How the experience of war impacted on the town, from the initial enthusiasm for sorting out the German kaiser in time for Christmas 1914, to the gradual realization of the enormity of human sacrifice the families of Carmarthen were committed to as the war stretched out over the next four years. A record of the growing disillusion of the people, their tragedies and hardships and a determination to see it through. By the time that war erupted in Europe in August 1914, Carmarthenshire had moved from its rural roots into a new industrial age, with great coalfields around the Amman and Gwendraeth Valleys, and the coal, tin and steelworks around Llanelli and Kidwelly. This industrialisation had changed the county forever, with towns like Ammanford, Llanelli and Kidwelly transforming themselves from their original small villages into sprawling towns. The population of the county had surged, so the Great War would see vast numbers of men from the county enlist into the armed forces and head for war, many never to return. 'Carmarthen in the Great War' covers the lives and deaths of many of the brave young men that left the county, interspersing their tales with stories from the home front, which show how the war changed life in the county forever.As featured in the Carmarthen Journal and Wales On Sunday.
Please note that the content of this book primarily consists of articles available from Wikipedia or other free sources online. Pages: 66. Chapters: Cardiff, Gwynedd, Swansea, Powys, Pembrokeshire, Vale of Glamorgan, Carmarthenshire, Ceredigion, Newport, Merthyr Tydfil, Anglesey, ISO 3166-2: GB, Neath Port Talbot, Torfaen, Monmouthshire, Rhondda Cynon Taf, Conwy County Borough, Wrexham County Borough, Denbighshire, Flintshire, Blaenau Gwent, Bridgend County Borough, Caerphilly County Borough, List of Welsh principal areas by population, List of Welsh principal areas by highest point, List of Welsh principal areas by percentage Welsh language, List of Welsh principal areas by area, List of Welsh principal areas by population density. Excerpt: Cardiff (; Welsh: Welsh pronunciation: ) is the capital, largest city, most populous county of Wales, a major British city and the 10th largest city in the United Kingdom. The city is Wales' chief commercial centre, the base for most national cultural and sporting institutions, the Welsh national media, and the seat of the National Assembly for Wales. The unitary authority area's mid 2010 population was estimated to be 341,054. Cardiff is a significant tourism centre and the most popular visitor destination in Wales with 18.3 million visitors in 2010. In 2011, Cardiff was ranked 6th in the world in National Geographic's alternative tourist destinations. The city of Cardiff is the county town of the historic county of Glamorgan (and later South Glamorgan). Cardiff is part of the Eurocities network of the largest European cities. The Cardiff Urban Area covers a slightly larger area outside of the county boundary, and includes the towns of Dinas Powys and Penarth. A small town until the early 19th century, its prominence as a major port for the transport of coal following the arrival of industry in the region contributed to its rise as a major city. Cardiff was made a city in 1905, and proclaimed capital of Wales in 1955. Since ...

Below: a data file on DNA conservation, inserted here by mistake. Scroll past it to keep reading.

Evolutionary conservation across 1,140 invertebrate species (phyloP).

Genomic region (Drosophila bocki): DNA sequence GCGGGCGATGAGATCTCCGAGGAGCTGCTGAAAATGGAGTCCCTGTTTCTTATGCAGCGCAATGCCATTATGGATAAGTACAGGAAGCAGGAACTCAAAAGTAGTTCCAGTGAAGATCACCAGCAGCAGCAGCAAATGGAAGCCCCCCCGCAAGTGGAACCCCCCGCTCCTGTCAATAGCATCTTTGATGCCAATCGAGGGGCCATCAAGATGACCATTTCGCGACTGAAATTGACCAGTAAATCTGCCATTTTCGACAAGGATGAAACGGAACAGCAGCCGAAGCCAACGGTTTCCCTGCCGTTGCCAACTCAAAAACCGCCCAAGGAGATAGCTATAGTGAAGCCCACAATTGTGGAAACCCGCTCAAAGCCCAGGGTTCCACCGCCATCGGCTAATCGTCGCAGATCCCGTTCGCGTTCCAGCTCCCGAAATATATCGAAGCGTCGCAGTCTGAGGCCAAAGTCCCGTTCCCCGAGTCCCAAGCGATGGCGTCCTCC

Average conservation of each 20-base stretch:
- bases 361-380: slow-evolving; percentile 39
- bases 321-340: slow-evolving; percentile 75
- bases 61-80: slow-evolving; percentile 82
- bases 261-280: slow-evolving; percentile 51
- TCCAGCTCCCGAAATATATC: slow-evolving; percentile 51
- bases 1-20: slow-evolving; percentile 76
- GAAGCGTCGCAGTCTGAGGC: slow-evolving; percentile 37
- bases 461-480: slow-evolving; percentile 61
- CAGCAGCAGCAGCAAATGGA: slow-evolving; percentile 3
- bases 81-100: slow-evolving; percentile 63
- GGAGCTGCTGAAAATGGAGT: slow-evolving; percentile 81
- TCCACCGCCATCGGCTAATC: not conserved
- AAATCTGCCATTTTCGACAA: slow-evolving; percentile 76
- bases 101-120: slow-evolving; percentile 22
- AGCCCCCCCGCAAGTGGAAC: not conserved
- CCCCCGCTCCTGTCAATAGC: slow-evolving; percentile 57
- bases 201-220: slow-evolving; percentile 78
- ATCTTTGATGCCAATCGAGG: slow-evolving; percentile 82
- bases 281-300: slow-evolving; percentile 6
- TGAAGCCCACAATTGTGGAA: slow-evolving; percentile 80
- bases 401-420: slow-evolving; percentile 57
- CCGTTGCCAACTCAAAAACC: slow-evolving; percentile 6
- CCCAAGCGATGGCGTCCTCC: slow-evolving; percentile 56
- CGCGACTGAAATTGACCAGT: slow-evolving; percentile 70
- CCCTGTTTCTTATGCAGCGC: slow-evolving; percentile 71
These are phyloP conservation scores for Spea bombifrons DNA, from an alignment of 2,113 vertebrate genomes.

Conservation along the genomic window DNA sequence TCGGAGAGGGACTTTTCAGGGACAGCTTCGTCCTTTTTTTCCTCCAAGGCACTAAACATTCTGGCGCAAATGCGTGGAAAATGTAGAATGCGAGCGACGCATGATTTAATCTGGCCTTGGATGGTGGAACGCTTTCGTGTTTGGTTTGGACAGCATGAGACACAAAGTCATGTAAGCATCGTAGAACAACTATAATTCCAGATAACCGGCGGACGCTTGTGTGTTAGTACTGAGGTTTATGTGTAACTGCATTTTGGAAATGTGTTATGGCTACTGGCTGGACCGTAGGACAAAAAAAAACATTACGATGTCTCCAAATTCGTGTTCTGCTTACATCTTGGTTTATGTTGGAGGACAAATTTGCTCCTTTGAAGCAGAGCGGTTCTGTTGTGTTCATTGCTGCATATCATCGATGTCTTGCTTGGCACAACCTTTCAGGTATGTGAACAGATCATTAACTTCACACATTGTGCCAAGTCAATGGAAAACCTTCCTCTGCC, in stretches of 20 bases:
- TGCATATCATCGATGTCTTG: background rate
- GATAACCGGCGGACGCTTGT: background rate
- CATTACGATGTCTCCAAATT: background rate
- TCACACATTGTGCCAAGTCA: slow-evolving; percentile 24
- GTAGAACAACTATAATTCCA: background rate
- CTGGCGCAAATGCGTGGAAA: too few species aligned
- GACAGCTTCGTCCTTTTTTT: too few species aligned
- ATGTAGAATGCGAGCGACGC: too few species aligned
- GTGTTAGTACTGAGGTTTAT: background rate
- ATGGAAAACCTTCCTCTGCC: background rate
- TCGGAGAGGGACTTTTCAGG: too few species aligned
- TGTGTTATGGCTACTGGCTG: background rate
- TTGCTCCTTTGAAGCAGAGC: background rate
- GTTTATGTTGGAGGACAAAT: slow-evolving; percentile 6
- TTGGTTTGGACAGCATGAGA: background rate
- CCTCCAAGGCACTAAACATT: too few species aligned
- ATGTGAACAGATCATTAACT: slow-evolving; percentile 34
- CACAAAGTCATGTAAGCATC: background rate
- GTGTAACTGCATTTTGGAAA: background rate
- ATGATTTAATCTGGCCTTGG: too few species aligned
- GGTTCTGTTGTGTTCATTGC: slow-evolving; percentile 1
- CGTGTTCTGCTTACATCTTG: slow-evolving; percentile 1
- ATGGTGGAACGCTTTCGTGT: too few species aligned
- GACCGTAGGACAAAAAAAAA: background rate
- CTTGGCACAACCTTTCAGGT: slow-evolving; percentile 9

The first of two volumes on the social history of Wales in the period 1870–1948, People, Places and Passions concentrates on the social events and changes which created and forged Wales into the mid-twentieth century. This volume considers a range of social changes little considered elsewhere by studies in Welsh history, accounting for the role played by the people of Wales in times of war and the age of the British Empire, and in technological change and innovation, as they travelled the developing capitalist and consumerist world in search of fame and fortune.
A commissioned study which investigates the purpose of social housing in Wales, now and for the next 20 years; explores the longer term strategic thinking that needs to be done; outlines the scale of the challenge facing local authorities in meeting the Welsh Housing Quality Standard; examines future policy options.